Collecting whisky is a hobby that has baffled many. Some for the simple fact that “Why would you collect whisky instead of drinking it?” while others have a more flabbergasted “It costs how much????” to say.
So what really is ‘whisky collecting’, and why do people do it? How does one start their own whisky collection? And most importantly – How does an amateur whisky collector avoid buying a fake whisky? Let’s try and answer all your questions about whisky collecting one by one.
Whisky Collection – What Does It Mean?
Collecting whisky is a hobby, a recreational activity just like collecting stamps, bottle caps, coins and even action figures. Whisky collecting is quite similar to collecting just about anything, but what is different about it is the level of competition, and costs involved.
Why Do People Collect Whisky?
You see, people covet and treasure objects that are old, rare and sometimes, even valuable. This analogy can be applied to stamps, coins and just about anything that can be collected. Just like some stamps are fairly cheap, and easy to find, so are some whiskies. Then there are some stamps that are incredibly old, rare and hard to find like the one that was once sold for $9.5million in New York City.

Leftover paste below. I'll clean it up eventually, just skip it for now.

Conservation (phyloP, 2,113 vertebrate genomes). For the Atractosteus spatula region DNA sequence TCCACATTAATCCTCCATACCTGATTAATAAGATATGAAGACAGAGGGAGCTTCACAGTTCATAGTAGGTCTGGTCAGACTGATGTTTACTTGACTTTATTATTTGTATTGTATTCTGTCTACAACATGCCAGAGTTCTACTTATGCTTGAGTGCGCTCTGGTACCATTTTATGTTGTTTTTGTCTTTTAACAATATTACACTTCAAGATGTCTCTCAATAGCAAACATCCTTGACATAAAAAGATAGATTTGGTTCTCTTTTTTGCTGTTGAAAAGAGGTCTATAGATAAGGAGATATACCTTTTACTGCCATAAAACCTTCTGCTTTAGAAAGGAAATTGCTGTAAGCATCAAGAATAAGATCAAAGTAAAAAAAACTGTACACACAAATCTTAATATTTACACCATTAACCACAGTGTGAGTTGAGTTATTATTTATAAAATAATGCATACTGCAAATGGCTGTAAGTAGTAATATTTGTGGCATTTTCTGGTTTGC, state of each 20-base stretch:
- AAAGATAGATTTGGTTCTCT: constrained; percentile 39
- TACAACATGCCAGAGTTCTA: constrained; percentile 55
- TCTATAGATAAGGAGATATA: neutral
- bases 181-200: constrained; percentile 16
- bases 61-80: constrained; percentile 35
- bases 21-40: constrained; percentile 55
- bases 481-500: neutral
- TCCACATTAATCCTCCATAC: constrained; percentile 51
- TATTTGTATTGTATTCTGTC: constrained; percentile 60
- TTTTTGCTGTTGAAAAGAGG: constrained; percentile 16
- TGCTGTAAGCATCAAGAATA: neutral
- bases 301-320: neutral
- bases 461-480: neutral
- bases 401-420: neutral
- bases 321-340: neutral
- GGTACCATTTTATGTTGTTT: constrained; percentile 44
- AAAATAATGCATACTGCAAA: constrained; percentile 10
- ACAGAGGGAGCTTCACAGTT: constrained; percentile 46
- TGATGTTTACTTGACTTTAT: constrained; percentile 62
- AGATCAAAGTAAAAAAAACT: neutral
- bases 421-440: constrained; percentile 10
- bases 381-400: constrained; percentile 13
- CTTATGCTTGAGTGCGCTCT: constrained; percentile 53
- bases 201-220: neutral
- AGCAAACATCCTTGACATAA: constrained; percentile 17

Some people collect stamps with patterns such as stamps issued during a particular year, or stamps issued by a particular postal authority. Let us consider coins – some people collect coins from a particular country, continent or even empire sometimes. Some collectors don’t have a pattern, and they only wish to collect as many stamps or coins as they can.
Does collecting whisky work the same way? Interestingly, yes it does.
Depending on how rare they are, these coins or stamps can cost peanuts, or an amount that goes from moderately obscene to the “It costs how much!?” There are regular whiskies that cost nothing today, but could increase in value years later. There are whiskies that have undergone that process, and have arrived at a point where they are highly valued. There are also limited edition whiskies that are sometimes worth, and not worth the hype. There are limited edition whiskies from many years ago, and so on.
Did you know that Gordon & Macphail’s special bottling of The Glenlivet’s 1943 single malt Scotch is worth $42,000? Only 42 decanters of this whisky were produced and it is one of the world’s oldest Scotch whiskies every put on sale!